Leo McKinstry (Daily Mail) writes about a project in the UK that is being deployed for the National Health Service (NHS). From the article:The Government warned that its flagship computer network for the NHS, which was meant to go on-line at the end of last year, is still hopelessly behind schedule and could end up costing over £20billion, more than £14 billion above its original estimate.
Beyond IT Failure
Michael Krigsman is a recognized authority on the causes and prevention of IT failures.
Michael Krigsman is recognized internationally as an analyst, strategy advisor, enterprise advocate, and blogger. Interact with Michael on Twitter at @mkrigsman.
This one is short, but irresistible.According to the Kansas City Business Journal, Sprint Nextel is suing IBM for $6.
Autumn Grooms reports in the La Crosse Tribune how a 14-year old boy received a $22,840 library fine for a book that was six days overdue. According to Judy Jamesson, secretary to the library director, “During that merger [of two systems], obviously, things happened.
Some of the most dramatic examples of IT-related waste can be seen in public sector projects. To get a handle on why government projects are so problematic, I spoke with Lydia Segal, one of the nation’s foremost experts on waste and corruption in public schools.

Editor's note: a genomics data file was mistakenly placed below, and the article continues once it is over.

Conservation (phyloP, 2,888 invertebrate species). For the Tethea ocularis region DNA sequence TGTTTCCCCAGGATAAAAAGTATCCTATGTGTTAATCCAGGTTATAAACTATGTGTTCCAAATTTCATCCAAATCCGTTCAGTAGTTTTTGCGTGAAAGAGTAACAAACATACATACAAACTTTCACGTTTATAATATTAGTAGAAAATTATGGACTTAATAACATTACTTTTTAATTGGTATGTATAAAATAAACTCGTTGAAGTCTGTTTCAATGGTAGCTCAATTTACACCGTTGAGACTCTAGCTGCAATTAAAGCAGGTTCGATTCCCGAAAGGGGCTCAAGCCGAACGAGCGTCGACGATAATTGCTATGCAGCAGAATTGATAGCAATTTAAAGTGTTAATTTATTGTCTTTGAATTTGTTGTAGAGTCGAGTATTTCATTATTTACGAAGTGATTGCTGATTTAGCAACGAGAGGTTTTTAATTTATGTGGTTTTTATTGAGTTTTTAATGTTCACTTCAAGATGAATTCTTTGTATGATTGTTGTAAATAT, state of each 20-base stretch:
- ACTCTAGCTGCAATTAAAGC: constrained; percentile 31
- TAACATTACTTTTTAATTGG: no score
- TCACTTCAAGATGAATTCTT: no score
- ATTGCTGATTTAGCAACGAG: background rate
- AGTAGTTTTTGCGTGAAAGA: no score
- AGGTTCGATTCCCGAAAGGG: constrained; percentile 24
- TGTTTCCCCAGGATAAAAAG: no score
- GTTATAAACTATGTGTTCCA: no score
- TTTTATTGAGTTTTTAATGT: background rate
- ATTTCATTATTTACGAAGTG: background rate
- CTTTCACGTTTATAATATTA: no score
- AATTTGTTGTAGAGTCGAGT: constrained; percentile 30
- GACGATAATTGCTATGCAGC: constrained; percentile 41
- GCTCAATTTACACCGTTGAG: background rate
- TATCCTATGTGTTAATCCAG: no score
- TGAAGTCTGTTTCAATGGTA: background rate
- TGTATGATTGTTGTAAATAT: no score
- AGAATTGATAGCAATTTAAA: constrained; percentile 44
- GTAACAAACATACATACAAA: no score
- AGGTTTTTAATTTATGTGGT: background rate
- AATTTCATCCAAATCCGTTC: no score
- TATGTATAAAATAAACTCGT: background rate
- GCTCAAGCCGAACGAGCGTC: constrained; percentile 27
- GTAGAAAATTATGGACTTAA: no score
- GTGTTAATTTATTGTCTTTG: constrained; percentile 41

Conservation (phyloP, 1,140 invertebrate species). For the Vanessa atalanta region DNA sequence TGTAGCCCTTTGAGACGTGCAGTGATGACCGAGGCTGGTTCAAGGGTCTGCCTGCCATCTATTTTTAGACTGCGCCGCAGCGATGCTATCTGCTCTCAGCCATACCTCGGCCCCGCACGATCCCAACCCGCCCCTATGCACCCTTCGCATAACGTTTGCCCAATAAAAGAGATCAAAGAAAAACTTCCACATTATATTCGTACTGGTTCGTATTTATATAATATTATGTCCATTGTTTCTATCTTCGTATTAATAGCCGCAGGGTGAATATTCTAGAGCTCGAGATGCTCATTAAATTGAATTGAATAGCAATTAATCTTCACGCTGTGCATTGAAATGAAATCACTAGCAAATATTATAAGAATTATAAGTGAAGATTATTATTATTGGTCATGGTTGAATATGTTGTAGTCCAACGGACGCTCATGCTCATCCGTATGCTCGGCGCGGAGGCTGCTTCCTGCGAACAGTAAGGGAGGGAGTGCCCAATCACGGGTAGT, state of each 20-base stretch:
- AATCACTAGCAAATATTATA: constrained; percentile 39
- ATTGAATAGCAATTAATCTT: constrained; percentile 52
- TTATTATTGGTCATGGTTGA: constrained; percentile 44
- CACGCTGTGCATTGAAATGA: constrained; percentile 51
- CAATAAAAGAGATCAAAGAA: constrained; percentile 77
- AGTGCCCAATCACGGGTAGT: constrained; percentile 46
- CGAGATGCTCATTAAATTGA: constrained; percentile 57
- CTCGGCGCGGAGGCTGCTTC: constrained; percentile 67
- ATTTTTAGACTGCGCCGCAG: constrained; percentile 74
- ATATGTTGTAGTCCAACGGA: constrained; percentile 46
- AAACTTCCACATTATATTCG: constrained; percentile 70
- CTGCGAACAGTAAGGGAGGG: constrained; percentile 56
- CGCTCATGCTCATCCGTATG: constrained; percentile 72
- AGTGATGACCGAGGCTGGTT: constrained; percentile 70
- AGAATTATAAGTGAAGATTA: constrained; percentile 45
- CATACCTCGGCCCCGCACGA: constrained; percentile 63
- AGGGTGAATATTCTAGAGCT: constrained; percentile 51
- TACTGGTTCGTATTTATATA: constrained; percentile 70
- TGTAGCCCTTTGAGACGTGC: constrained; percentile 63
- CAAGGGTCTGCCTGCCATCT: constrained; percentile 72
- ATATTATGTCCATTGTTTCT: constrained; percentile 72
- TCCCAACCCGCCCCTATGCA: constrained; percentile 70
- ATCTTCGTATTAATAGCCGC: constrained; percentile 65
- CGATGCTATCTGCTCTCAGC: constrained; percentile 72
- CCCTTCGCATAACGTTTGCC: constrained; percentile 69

Patricia Keefe has a blog entry in Information Week, where she describes two failed projects: the FBI Virtual Case File and the Mecklenburg County court system, both of which you can read about in this blog.Patricia raises the question of deciding when it’s time to kill a project.
The Charlotte Observer’s Carrie Levine describes an ugly IT situation faced by Mecklenburg County, NC. Here’s what happened.
Ever get the feeling that your project isn’t running well but you can’t seem to put your finger on the cause? That vague feeling of misunderstanding is often difficult to quantify, define, and diagnose.
Sam Dillon reports in the New York Times on states’ expensive efforts to implement new computerized record systems for tracking student grades, performance, attendance, and other data. These are complex and expensive systems, and many state education departments are seeing poor management result in many millions of dollars of waste.
Timothy Johnson wrote an op-ed piece for the Des Moines Business Record describing one of the key elements associated with many project failures: information hiding. He points out that numerous elements in the project environment can contribute to the free flow (or lack) of information.
K.C Jones, writing in Information Week, describes how the Department of Homeland Security spent $2.